Background on Improving Criminal Justice and Reducing Recidivism Through Justice Reinvestment
BJA launched the Justice Reinvestment Initiative (JRI) in 2006. Through a consortium of technical and policy experts, JRI provides policymakers with resources and tools to increase public safety, hold offenders accountable, and control corrections costs, resulting in a more effective justice system.
In recent years, the Pew Center on the States (Pew), an independent nonprofit organization, and BJA have separately supported JR and similar approaches to corrections and sentencing issues. Going forward, Pew and BJA have developed a process for more closely aligning their efforts. States participating with Pew and/or BJA will be eligible for continuing and further support through both organizations. Although the funding and programmatic efforts of Pew and BJA remain independent, both organizations have agreed to coordinate efforts closely in support of states, counties and tribes and to leverage resources wherever possible.
A Fiscal Imperative
In the past 20 years, state and local spending on corrections has grown at a rate faster than nearly any other budget item. Despite increasing corrections expenditures, recidivism rates remain high, with half of all persons released from prison returning within three years.1 Further, every state has a handful of high-risk communities to which most ex-offenders return, which places significant financial burdens on already strapped local jurisdictions.
In recent decades, justice responses to crime relied substantially on incarceration strategies alone, resulting in exponential growth in:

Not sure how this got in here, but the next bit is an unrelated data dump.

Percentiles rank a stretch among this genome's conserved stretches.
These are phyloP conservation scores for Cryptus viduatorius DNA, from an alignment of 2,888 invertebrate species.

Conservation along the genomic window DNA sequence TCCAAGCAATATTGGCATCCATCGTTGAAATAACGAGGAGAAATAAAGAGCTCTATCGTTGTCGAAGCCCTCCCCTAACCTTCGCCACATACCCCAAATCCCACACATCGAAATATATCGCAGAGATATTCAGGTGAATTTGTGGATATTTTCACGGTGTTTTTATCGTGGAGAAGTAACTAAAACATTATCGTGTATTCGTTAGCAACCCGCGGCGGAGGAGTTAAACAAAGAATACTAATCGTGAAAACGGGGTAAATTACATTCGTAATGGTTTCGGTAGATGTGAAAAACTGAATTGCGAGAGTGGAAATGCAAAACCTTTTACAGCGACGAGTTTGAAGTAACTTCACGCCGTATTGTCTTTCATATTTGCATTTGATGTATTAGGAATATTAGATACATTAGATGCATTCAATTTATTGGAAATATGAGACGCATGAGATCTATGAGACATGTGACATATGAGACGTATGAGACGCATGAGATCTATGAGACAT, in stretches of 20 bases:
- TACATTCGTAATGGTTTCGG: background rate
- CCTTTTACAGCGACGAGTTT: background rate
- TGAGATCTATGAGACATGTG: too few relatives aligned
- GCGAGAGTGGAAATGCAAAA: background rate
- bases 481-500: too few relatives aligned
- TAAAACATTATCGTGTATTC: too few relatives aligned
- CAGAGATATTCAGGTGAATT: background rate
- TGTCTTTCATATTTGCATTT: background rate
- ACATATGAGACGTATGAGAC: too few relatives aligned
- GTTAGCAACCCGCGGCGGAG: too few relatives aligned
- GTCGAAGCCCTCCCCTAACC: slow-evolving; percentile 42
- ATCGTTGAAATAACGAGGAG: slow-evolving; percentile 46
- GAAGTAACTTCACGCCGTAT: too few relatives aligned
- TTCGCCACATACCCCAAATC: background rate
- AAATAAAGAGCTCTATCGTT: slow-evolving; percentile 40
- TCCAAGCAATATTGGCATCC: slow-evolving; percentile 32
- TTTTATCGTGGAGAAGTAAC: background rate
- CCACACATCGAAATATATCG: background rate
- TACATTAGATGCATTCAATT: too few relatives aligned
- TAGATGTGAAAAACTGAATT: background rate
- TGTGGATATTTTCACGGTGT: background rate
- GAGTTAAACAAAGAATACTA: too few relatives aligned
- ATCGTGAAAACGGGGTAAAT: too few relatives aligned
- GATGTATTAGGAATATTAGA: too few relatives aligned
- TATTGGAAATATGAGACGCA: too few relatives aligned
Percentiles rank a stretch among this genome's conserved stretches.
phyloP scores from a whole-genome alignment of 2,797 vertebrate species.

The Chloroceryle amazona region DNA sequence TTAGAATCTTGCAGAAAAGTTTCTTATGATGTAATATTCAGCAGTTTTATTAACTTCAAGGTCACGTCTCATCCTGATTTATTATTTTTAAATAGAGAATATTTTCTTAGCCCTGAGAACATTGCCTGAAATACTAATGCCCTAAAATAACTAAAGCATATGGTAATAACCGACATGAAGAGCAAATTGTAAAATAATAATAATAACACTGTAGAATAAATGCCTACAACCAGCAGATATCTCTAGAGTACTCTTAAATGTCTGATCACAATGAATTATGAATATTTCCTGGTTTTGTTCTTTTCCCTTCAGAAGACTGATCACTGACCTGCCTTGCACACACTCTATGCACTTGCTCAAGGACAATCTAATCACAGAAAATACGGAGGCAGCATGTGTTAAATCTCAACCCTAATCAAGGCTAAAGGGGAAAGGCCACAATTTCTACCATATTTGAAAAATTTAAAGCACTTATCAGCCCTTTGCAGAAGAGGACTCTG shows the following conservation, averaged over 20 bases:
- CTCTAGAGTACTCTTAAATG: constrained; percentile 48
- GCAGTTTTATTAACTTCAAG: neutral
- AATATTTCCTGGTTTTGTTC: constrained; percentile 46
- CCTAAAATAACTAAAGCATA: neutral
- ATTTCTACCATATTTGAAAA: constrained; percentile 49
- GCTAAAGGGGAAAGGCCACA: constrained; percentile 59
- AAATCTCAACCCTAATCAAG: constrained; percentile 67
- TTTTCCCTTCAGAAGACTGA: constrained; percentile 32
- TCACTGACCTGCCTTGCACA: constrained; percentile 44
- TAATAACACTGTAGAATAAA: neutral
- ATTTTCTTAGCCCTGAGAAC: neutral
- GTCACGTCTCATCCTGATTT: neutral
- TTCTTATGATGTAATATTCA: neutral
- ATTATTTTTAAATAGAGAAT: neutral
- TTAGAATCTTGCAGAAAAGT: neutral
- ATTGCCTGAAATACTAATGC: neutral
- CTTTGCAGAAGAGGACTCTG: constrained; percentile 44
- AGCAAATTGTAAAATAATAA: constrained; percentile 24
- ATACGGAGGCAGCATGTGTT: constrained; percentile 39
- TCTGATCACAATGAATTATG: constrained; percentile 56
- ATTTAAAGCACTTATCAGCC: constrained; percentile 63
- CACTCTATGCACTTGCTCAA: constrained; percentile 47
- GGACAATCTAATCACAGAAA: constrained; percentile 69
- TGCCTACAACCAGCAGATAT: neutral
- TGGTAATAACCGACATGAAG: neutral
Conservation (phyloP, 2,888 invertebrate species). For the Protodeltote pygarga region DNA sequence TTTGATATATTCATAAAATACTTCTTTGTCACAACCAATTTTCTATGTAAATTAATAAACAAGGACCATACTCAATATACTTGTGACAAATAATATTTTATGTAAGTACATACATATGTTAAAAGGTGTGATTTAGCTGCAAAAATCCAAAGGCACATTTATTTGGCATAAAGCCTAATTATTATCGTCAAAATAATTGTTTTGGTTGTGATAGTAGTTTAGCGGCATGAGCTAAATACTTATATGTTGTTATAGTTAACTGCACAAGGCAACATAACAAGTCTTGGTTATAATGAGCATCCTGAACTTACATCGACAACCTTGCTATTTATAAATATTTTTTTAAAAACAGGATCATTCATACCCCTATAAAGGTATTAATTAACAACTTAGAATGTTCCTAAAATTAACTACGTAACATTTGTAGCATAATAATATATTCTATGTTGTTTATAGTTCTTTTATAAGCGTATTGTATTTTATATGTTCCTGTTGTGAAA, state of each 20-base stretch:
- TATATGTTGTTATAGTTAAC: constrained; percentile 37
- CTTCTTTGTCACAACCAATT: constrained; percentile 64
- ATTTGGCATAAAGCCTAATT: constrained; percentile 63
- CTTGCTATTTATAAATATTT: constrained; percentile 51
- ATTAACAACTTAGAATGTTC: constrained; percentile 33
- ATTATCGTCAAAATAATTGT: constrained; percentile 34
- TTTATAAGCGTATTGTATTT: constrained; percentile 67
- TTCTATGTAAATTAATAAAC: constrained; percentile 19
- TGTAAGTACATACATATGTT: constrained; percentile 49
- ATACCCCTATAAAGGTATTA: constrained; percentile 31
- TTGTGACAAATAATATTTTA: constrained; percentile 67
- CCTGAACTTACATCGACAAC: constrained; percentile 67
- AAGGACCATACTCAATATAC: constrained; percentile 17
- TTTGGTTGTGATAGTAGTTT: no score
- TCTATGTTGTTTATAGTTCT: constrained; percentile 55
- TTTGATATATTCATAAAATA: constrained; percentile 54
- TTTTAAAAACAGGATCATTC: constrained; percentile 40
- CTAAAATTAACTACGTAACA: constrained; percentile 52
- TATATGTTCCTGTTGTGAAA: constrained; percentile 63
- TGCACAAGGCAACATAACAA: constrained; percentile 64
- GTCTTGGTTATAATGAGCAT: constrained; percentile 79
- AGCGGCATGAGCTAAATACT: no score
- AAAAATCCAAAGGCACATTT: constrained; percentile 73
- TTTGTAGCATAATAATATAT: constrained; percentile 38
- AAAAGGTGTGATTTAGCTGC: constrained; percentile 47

Incarceration Rates. Approximately 2.4 million American adults are currently incarcerated in federal, state, and local prisons and jails.2
Criminal Justice Spending for State, Local, and Tribal Governments. Local governments spend over $100 billion and state governments spend over $73 billion annually on the criminal justice system. This represents a 76 percent increase for local governments and a 69 percent increase for state governments in the past decade alone.3
Probation and Parole Rates. Approximately 5.1 million Americans are currently on probation or parole, an increase of nearly 300 percent since 1980.4
These expensive and unsustainable approaches also lead to jail and prison overcrowding, budget constraints within the justice system and local government, and overwhelmed community supervision agencies, programs, and service systems left to supervise high numbers of clients.
As a result, state, local, and tribal policymakers have been challenged to design policies that:
Manage corrections system growth.
Respond strategically to offender risks and needs based on sustainable, evidence-based approaches that do not jeopardize public safety and ensure offender accountability.
Coordinate existing resources and develop new approaches to promote successful offender reintegration.
Reinvest savings generated from reduced corrections spending into communities.
A Strategic and Data-Driven Process
Justice reinvestment helps policymakers reach their goals through a four-step approach:
Analyze criminal justice trends to understand factors driving jail and prison population growth.
Develop and implement policy options to generate savings and increase public safety.
Quantify savings and reinvest in select, high-risk communities and other prevention-oriented strategies.
Measure the impact of policy changes and reinvestment resources and enhance the accountability of criminal justice system actors and policies.